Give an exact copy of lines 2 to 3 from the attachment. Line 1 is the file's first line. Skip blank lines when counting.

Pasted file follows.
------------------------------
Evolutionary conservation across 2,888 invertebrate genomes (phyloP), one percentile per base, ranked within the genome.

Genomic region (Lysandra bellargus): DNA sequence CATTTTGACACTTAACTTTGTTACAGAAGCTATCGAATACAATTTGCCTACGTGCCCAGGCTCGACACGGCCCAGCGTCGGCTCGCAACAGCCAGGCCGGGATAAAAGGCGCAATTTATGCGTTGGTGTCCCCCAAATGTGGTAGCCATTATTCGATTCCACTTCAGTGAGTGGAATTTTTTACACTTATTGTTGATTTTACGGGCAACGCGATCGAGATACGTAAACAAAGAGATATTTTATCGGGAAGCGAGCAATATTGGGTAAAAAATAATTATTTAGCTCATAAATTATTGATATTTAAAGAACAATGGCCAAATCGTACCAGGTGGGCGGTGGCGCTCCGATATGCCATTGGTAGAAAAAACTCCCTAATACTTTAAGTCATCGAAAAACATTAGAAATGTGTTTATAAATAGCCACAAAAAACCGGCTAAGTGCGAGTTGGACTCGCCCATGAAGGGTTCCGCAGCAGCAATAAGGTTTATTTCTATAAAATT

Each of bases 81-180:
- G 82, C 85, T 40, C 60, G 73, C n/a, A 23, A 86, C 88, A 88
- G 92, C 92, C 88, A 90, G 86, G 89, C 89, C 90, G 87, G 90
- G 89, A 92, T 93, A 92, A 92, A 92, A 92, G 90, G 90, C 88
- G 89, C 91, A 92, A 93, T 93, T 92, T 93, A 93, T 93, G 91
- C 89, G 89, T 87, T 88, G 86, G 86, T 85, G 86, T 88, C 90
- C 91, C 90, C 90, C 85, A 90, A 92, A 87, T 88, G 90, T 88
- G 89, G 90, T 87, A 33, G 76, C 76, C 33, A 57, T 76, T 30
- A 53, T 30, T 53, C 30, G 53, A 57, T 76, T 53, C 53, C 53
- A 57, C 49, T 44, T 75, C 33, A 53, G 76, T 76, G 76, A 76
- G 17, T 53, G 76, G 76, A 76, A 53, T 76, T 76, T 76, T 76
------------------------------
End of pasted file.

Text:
Genomic region (Lysandra bellargus): DNA sequence CATTTTGACACTTAACTTTGTTACAGAAGCTATCGAATACAATTTGCCTACGTGCCCAGGCTCGACACGGCCCAGCGTCGGCTCGCAACAGCCAGGCCGGGATAAAAGGCGCAATTTATGCGTTGGTGTCCCCCAAATGTGGTAGCCATTATTCGATTCCACTTCAGTGAGTGGAATTTTTTACACTTATTGTTGATTTTACGGGCAACGCGATCGAGATACGTAAACAAAGAGATATTTTATCGGGAAGCGAGCAATATTGGGTAAAAAATAATTATTTAGCTCATAAATTATTGATATTTAAAGAACAATGGCCAAATCGTACCAGGTGGGCGGTGGCGCTCCGATATGCCATTGGTAGAAAAAACTCCCTAATACTTTAAGTCATCGAAAAACATTAGAAATGTGTTTATAAATAGCCACAAAAAACCGGCTAAGTGCGAGTTGGACTCGCCCATGAAGGGTTCCGCAGCAGCAATAAGGTTTATTTCTATAAAATT

Each of bases 81-180: